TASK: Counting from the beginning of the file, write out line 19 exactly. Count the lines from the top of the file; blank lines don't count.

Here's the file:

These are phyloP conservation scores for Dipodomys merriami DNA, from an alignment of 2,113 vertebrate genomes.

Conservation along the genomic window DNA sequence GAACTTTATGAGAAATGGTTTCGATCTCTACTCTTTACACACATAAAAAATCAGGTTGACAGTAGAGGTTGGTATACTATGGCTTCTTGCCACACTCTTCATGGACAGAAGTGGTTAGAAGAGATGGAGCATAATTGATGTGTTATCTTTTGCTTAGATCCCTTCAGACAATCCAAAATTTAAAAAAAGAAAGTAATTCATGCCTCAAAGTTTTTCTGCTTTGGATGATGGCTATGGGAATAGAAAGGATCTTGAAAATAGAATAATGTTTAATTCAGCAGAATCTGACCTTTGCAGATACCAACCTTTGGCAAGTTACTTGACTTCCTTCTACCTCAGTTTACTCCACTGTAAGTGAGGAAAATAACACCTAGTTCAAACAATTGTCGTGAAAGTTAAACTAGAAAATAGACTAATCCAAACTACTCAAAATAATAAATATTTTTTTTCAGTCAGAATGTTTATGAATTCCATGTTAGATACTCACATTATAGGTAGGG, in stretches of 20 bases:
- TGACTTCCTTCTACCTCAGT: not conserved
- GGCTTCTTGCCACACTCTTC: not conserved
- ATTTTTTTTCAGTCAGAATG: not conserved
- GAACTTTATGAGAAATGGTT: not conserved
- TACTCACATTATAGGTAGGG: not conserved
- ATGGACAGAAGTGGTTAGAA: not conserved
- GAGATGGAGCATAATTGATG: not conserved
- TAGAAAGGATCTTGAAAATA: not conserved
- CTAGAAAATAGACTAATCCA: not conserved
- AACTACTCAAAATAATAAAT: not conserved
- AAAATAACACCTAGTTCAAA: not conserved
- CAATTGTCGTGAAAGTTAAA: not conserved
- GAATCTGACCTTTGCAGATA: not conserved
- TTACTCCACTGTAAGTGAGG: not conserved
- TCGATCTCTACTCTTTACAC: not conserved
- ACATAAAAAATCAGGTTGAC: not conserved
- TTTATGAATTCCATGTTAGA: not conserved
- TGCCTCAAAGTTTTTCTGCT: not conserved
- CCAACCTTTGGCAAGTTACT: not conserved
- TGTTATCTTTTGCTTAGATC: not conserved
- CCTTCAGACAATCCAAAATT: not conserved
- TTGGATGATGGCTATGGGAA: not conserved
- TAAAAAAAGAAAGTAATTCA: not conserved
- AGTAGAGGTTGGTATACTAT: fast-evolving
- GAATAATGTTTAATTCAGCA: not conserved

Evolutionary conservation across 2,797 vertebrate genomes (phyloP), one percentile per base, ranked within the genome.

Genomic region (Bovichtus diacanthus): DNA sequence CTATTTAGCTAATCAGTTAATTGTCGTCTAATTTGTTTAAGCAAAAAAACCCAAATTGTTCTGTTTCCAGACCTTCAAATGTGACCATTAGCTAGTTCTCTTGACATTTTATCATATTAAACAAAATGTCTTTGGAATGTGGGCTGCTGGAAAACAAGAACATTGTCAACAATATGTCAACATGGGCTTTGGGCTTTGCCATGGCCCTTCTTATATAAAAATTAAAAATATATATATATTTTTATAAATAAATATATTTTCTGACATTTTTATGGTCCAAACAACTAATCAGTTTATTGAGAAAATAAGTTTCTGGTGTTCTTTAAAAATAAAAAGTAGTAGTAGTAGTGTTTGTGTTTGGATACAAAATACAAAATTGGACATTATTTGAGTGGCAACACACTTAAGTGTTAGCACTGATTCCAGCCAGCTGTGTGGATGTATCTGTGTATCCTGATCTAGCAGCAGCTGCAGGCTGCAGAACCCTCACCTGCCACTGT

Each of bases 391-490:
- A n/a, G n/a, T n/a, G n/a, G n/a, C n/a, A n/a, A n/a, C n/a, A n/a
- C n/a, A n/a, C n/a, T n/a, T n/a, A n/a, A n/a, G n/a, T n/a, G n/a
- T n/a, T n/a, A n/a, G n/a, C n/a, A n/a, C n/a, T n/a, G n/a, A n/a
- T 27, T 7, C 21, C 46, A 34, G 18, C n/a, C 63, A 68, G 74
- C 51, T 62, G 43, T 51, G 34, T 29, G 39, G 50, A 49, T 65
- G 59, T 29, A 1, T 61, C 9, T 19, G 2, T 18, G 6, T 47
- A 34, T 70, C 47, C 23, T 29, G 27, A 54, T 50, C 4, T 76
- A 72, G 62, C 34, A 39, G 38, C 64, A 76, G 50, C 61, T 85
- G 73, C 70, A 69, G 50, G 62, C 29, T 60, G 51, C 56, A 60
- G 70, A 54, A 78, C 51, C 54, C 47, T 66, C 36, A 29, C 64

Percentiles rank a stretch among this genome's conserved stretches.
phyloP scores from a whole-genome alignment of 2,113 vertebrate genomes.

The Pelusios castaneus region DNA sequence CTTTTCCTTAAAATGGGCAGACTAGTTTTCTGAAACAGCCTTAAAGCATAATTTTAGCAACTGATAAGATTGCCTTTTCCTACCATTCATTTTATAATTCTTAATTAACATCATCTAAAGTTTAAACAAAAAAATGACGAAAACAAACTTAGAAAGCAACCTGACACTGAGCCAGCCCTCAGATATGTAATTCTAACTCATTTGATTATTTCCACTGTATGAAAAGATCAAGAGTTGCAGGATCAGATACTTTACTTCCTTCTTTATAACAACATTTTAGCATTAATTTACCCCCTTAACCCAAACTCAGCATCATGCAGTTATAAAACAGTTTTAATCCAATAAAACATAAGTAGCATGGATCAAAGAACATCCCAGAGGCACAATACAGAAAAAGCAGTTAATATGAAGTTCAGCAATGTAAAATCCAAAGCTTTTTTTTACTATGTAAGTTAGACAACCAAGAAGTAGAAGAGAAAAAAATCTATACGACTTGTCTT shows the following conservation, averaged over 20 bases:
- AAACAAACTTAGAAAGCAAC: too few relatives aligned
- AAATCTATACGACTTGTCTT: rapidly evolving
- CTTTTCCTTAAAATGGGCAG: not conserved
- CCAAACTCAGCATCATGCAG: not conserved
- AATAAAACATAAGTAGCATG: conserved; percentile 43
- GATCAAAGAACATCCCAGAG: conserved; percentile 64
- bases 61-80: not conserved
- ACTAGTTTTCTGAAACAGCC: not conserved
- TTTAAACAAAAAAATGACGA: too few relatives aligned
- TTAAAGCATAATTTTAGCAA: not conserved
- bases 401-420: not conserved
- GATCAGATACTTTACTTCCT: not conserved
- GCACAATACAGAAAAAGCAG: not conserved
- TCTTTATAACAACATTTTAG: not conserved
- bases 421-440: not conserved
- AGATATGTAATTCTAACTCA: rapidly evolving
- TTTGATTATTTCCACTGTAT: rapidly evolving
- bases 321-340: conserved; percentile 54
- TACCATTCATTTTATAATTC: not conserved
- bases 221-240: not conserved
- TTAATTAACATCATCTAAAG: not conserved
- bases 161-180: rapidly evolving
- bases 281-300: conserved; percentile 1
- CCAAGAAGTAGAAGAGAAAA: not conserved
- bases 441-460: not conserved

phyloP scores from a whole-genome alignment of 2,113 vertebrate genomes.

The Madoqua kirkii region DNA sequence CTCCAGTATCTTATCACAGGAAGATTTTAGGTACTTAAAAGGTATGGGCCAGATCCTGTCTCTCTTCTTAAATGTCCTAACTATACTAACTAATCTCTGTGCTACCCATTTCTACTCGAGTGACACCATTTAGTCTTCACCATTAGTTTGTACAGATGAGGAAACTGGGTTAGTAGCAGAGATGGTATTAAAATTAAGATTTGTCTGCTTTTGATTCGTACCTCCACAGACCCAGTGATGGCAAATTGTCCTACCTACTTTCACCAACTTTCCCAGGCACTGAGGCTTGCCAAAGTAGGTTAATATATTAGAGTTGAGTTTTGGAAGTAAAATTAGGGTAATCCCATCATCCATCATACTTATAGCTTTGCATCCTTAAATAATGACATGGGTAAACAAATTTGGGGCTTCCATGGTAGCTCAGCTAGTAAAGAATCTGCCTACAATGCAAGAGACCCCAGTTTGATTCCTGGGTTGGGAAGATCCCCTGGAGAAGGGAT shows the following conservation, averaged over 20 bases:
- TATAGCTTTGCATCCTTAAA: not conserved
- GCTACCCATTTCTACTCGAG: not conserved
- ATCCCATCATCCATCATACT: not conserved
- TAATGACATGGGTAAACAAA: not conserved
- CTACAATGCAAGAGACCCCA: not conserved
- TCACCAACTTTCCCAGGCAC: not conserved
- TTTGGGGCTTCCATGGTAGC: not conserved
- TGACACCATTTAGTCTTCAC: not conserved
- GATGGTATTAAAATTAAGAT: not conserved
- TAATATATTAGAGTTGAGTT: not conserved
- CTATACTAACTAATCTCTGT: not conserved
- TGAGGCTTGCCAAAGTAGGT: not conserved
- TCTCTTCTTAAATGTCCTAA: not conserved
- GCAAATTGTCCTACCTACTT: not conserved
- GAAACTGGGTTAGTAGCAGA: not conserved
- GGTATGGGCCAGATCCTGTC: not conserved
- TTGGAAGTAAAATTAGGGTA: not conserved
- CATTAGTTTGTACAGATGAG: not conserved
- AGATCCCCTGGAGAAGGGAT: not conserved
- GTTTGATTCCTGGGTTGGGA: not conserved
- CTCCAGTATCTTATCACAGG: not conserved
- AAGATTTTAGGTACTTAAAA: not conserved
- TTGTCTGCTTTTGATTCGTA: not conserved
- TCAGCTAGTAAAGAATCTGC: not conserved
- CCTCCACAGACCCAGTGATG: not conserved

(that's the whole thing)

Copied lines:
- TTTATGAATTCCATGTTAGA: not conserved